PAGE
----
The Hotel Cadillac has closed, but activists supporting former residents continue to protest how they say management company DHD Ventures handled the closure. Local shelters are working to find housing for the former residents, while saying the future of the Cadillac is a symbol of gentrification in Rochester.  What's next for the property is unclear. We discuss it. 

In studio:

Students from Genesee Community Charter School have teamed up with a local artist on a mural project to better understand Rochester’s neighborhoods. The ROC Believers join us to share what they learned about poverty, gentrification, and urban revitalization in our city.

In studio:

  • Natalia Barone, sixth grader at Genesee Community Charter School
  • Zack Nur, sixth grader at Genesee Community Charter School
  • Alexis Stubbe, sixth grade teacher at Genesee Community Charter School
  • Shawn Dunwoody, Rochester artist and designer

House of Mercy celebrates new facility

May 11, 2018

It’s been exactly one year since staff at the House of Mercy packed their things and moved into a new facility just outside of downtown.

The new house, located on Ormond Street, features more space to house residents, laundry, a backyard patio space and more space for food and meals. It also has case management and support and housing assistance services right on site. Overall, there are 82 semi-private beds, increasing how many people the shelter can help. 

Research shows that LGBTQ youth make up a disproportionally high percentage of the homeless population across the nation, putting them at risk for discrimination, sex trafficking, and more. It's an issue affecting our community.

Local organizations are pushing for more beds for this vulnerable population. We talk to them about their efforts, and we hear from people in our community who faced these challenges when they were homeless. 

What will be the future of the Cadillac Hotel? The historic building in downtown Rochester was acquired by developer DHD Ventures in October, but the company has yet to release plans detailing the property’s future. Many people are wondering what will happen to members of Rochester’s homeless population who are often housed there when shelters run out of available beds. The living conditions in the hotel have been criticized by local shelter leaders, and the county stopped housing people there in 2016 because it didn’t meet standards.

These issues were the focus of a recent piece in Open Mic Roc. We talk about what the Open Mic team learned while reporting on the Cadillac, and we discuss how local homeless families could be impacted by changes with the hotel. Our guests:

About 150 volunteers spread out across the Rochester area Thursday night and during the day on Friday, looking for homeless people in what is called "Project Homeless Count."

Trillium Health is one of the organizations involved, and its housing specialist, Javier Elias, says there are a number of homeless people in the region who have slipped through cracks in the system for various reasons. 

A local nonprofit is helping the homeless find permanent housing. We talk to the founders of Person Centered Housing Options about why they think a housing-first model makes for better outcomes in health, education, and in keeping families together.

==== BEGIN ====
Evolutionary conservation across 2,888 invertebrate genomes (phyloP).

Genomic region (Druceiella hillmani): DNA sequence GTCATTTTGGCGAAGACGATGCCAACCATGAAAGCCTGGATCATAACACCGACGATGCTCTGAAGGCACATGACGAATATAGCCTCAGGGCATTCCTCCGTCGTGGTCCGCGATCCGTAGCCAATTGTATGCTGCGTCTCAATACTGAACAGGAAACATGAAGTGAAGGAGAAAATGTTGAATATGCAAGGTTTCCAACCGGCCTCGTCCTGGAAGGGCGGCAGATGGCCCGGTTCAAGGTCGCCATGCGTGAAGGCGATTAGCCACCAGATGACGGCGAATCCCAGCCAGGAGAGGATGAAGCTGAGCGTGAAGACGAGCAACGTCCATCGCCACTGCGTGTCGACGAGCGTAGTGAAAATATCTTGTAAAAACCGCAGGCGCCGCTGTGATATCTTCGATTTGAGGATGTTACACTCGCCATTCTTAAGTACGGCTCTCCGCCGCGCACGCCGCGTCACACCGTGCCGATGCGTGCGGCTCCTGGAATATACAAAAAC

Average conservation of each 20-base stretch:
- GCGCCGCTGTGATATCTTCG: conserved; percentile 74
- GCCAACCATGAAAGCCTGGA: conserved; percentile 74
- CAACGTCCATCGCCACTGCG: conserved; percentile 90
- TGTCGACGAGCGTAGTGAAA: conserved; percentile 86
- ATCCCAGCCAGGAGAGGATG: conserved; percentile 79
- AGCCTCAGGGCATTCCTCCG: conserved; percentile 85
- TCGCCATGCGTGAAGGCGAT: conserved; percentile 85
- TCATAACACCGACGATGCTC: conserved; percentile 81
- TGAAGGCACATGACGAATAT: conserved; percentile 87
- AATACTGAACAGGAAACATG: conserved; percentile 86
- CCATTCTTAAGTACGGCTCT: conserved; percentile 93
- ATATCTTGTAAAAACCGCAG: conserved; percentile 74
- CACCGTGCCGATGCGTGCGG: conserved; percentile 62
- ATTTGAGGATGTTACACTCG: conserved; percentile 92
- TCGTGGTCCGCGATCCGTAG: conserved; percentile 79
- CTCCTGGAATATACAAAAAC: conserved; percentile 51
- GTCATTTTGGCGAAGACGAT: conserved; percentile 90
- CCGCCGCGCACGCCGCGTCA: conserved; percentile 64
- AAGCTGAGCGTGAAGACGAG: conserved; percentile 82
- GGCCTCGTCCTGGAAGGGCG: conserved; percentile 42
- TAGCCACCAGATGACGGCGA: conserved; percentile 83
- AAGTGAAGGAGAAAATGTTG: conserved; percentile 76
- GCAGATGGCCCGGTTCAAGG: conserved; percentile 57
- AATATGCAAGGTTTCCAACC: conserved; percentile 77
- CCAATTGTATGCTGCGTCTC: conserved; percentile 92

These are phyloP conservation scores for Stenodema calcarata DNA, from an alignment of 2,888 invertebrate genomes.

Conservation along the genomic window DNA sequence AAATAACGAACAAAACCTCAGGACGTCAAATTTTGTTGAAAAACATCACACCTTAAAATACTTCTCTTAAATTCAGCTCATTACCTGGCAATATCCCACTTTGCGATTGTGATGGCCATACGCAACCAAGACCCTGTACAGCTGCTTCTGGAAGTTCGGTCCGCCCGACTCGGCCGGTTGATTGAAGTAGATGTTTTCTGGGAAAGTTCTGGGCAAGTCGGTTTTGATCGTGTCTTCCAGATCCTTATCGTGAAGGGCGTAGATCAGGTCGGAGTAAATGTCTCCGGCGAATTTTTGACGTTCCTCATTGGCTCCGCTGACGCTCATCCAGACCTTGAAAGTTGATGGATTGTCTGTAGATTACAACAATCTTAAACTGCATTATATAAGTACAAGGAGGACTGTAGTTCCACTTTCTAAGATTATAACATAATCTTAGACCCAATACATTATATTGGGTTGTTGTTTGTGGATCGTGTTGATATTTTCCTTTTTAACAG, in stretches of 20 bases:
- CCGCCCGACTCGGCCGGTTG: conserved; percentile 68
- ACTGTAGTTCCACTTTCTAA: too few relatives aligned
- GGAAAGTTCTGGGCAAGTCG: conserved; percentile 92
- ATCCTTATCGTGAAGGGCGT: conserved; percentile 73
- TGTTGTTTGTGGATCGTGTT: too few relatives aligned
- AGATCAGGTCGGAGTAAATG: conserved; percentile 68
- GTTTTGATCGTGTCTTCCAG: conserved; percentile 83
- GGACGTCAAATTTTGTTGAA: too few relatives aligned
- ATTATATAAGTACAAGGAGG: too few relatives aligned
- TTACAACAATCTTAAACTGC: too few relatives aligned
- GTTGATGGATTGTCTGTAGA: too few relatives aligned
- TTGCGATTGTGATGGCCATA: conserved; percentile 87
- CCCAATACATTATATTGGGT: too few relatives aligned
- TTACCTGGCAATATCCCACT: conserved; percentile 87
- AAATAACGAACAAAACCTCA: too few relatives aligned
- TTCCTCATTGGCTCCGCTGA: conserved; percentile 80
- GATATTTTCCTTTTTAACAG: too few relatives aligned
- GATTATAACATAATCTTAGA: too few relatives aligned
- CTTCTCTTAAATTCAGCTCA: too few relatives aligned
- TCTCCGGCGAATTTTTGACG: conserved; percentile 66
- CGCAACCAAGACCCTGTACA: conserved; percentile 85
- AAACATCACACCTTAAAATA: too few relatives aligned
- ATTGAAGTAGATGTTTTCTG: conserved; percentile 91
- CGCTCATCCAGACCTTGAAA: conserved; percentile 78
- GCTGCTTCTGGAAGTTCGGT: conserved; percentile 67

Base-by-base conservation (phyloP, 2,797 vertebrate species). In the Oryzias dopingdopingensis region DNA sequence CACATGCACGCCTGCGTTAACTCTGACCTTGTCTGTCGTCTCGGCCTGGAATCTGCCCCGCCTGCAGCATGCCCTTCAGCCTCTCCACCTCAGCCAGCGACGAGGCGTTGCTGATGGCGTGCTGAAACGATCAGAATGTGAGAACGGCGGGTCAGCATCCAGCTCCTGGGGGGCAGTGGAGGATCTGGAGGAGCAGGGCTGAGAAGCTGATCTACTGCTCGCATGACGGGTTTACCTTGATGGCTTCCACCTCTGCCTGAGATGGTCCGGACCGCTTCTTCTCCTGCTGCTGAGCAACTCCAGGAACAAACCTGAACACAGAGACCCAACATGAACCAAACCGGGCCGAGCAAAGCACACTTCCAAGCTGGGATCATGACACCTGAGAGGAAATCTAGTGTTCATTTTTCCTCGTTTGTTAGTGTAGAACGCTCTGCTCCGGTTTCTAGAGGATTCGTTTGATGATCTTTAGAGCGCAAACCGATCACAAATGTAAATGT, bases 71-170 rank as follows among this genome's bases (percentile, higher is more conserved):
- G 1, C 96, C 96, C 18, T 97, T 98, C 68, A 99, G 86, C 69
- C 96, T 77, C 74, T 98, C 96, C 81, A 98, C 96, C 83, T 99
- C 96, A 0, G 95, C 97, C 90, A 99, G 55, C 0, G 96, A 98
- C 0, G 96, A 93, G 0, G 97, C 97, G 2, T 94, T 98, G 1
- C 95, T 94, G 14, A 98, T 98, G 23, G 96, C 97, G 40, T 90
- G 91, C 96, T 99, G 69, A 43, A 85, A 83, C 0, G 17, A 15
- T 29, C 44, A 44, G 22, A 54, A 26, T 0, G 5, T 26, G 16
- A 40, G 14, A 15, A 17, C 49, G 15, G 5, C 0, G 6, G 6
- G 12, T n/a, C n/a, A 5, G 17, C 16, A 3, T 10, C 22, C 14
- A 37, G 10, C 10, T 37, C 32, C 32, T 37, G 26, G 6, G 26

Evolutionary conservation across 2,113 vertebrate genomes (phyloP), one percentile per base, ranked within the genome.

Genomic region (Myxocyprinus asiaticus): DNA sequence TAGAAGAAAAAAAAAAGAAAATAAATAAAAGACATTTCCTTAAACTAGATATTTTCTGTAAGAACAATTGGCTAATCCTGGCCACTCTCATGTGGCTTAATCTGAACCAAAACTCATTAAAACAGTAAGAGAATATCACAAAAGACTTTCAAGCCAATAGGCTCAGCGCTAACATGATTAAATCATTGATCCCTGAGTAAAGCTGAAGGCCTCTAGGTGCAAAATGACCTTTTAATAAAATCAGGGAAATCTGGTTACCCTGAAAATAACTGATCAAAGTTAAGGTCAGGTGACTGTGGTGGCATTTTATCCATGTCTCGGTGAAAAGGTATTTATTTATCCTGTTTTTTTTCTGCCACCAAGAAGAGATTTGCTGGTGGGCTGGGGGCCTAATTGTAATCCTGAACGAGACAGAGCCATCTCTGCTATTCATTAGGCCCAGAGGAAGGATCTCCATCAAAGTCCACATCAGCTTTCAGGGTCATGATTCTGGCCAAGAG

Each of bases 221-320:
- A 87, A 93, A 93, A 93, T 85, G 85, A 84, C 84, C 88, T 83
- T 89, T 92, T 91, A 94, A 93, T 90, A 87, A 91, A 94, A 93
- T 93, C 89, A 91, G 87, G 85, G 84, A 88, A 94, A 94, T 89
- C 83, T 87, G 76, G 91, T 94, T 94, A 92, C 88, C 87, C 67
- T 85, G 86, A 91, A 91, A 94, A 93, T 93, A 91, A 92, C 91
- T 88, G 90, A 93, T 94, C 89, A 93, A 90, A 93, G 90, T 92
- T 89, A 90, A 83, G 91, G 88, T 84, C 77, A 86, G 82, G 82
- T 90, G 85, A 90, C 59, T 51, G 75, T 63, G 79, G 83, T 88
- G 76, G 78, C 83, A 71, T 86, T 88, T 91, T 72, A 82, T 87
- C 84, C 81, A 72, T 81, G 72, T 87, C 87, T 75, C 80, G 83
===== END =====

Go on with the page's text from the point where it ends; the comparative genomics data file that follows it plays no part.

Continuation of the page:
Our guests:

  • Nicholas Coulter, co-founder of Person Centered Housing Options
  • Charlie Albanese, co-founder of Person Centered Housing Options
  • Enrique Arcelay, veteran of Person Centered Housing Options

New research shows that the average life expectancy of homeless men and women in Rochester is more than two decades shorter than that of men and women who are not homeless. There's also a significant difference in the life expectancy of homeless men versus homeless women.

Harry Murray is the Nazareth College professor who did the research using data from the House of Mercy. He published his findings in a new report called "Homelessness as Death Sentence." We discuss the data and we'll talk about ways to help homeless people in our community. In studio:

  • Harry Murray, professor of sociology at Nazareth College
  • Sister Grace Miller, founder of the House of Mercy

An upcoming symposium seeks to address many issues related to homelessness, including housing as a human right. The Homeless Services Network of Rochester will present the 14th HSN Symposium on Wednesday, September 27 at the Rochester Institute of Technology.

Our guests preview the symposium and discuss homelessness in Rochester. In studio:

Compared to cities its size, Rochester has the second highest rate of overall poverty. The Rochester-Monroe Anti-Poverty Initiative (RMAPI)  has set a goal to reduce poverty in our region by 50% in the next 15 years. Is that realistic? Some critics of the Anti-Poverty Initiative say the effort has been a lot of talk, with little action, but RMAPI leaders say understanding our region’s poverty problem and developing effective strategies to alleviate it take time.

Catholic Family Center is a key partner in the initiative, and it’s set to launch adult mentoring pilot programs aimed at helping people in our community become financially secure and independent. This is all happening during Catholic Family Center’s centennial. We talk about the new pilot programs, and we hear from people whose lives have been transformed thanks to Catholic Family Center's services. Our guests:

  • Erica King, clinical supervisor at the Community Resource Services department at Catholic Family Center
  • Ron Rizzo, director of Family Prosperity Programs at Catholic Family Center
  • Jackie Wallace, Son House resident at Catholic Family Center, and student at MCC
  • Yomary Malave, participant in Catholic Family Center’s Lafayette House program, and student at MCC